Save Me, San Francisco: Part One

I visited the city by the bay -- and the West coast -- for the first time last week. After a 5 a.m. flight, a quick layover in Chicago, and a nosedive into Bad Feminist, I arrived around lunchtime with my luggage intact at a downtown BART station, desperately seeking coffee. I automatically presumed I could walk the 0.8 miles from the station to the hotel, no problem. The sun was shining, my carry-on didn't weigh that much and I was wearing flats. Right? IMG_2804.JPG

WRONG. Within 0.2 miles, I joke you not, I put my stuff down on a street corner and requested an Uber. Hills, man. I couldn't hack it. I waited a few minutes, and feeling impatient (I'm in SF! I need to go explore!), grabbed my things and continued on.

Another 0.2 miles, and I was d.o.n.e. Requested another Uber. Felt mildly embarrassed because: 1) I actually do love to walk everywhere, and I wish Des Moines was much more walkable, 2) I especially love to explore a new city on foot, 3) I was literally four blocks away from the hotel.

I came to the base of yet another hill (see picture above, imagine facing the opposite direction) and wanted to puke. Sweating through my light leather jacket, straining with my now-a-million-pounds bag, I slowly started up it and basically gave myself a pep talk every step while internally cursing the entire time.

It didn't help that I kept passing people sitting on a sidewalk stoop looking at me like, Girl, have you lost your mind? and women pushing strollers with babies in them UPHILL. So, there's that.

But I made it. The Fairmont stood proudly and exquisitely upon the top of Nob Hill; I checked in and momentarily collapsed on the plush, white bed. A quick shower and change of clothes later, I was off to Tartine. (Fun fact: the Fairmont has a neat, storied history, so look it up if you're interested in that sort of thing.) IMG_2794.JPG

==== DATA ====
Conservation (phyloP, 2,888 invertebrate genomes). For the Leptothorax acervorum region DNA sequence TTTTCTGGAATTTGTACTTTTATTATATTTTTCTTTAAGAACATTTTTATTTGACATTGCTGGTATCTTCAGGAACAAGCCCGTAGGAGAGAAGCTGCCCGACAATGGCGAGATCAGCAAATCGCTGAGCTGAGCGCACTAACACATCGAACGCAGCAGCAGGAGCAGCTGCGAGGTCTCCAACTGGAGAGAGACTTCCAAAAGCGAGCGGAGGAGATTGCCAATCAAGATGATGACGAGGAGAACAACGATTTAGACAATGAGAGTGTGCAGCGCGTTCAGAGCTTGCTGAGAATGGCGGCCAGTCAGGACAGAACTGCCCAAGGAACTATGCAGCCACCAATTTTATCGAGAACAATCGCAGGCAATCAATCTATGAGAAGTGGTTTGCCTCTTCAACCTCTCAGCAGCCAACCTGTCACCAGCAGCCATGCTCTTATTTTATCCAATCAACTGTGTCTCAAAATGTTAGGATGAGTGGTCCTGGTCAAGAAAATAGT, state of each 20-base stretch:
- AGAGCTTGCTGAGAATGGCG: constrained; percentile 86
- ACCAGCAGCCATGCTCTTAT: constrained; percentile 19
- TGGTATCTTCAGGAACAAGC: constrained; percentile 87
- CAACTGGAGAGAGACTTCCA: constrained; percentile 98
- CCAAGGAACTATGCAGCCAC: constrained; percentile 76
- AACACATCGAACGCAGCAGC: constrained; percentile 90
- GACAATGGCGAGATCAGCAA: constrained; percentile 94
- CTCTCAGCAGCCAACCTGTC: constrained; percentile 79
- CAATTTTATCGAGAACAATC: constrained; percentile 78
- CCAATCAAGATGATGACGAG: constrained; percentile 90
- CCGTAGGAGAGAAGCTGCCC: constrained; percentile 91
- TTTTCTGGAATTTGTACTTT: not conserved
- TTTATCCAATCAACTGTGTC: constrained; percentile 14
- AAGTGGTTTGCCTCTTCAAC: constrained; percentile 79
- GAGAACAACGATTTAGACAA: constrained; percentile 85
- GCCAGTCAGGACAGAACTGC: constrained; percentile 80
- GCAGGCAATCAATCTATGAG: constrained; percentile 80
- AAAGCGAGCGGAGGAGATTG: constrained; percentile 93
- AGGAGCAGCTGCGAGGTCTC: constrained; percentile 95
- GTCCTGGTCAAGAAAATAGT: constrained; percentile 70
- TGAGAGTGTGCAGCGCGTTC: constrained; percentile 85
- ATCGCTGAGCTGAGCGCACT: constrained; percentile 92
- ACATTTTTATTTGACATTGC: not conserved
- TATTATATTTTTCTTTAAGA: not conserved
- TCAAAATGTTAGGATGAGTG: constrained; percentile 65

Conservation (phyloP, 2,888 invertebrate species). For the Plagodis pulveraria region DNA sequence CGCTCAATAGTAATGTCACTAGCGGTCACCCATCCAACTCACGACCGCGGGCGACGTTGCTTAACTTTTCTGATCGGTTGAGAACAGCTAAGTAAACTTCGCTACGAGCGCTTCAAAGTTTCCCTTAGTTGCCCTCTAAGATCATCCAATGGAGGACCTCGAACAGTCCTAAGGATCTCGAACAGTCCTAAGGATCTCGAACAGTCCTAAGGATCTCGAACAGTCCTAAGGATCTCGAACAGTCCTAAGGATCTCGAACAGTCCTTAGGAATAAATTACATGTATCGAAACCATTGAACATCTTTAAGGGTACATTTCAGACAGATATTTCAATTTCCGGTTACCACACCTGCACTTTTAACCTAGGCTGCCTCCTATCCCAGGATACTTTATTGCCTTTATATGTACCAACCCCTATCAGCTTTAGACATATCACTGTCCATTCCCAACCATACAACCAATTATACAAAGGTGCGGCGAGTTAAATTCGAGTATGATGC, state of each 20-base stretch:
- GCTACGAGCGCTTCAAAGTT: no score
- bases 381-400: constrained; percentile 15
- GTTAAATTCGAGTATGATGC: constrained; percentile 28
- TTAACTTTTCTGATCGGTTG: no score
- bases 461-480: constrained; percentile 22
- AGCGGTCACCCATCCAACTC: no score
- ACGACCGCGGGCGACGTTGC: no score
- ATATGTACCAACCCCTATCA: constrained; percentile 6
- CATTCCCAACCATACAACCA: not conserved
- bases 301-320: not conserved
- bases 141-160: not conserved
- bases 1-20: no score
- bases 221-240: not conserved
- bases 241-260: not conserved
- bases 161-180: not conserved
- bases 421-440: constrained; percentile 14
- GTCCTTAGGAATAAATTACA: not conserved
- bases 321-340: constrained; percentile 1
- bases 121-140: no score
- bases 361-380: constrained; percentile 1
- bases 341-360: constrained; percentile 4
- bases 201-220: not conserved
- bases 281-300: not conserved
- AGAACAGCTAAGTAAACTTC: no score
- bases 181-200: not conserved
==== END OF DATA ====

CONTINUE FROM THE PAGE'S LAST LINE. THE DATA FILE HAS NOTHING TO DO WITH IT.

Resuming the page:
If you're a foodie at all, you've likely heard of Tartine; it has what Michael Pollan calls the "best bread he's ever tasted." I didn't quite know what to expect, but after a 30+ minute walk, I felt famished. The bakery was much, much smaller than I anticipated, but completely packed with folks snagging real estate on the dark wooden tables inside or perching on the mishmash of chairs outside the windows.

Insider tip: there are two lines, one for the pastries and bread and one for the lunch menu. I made the mistake of getting in the wrong one and then it took twice as long to order. But when I got up to the counter, I ordered a chocolate salted rye cookie and a cappuccino to start (don't judge me), followed by a prosciutto and provolone hot pressed sandwich. Of course it was amazing.

I sat for a while -- tired of walking already, happy to have a place to sit in the busy room -- and just people-watched for a while, which is one of my favorite pastimes that I'm normally too much in a hurry to do.

To my right sat a ridiculously thin, blonde woman, downing a bowl of coffee and picking at a large croissant, all while reading fashion articles on her iPhone in French and pawing through her Louis Vuitton (Note: the tables were really close together, so I wasn't being a total creep).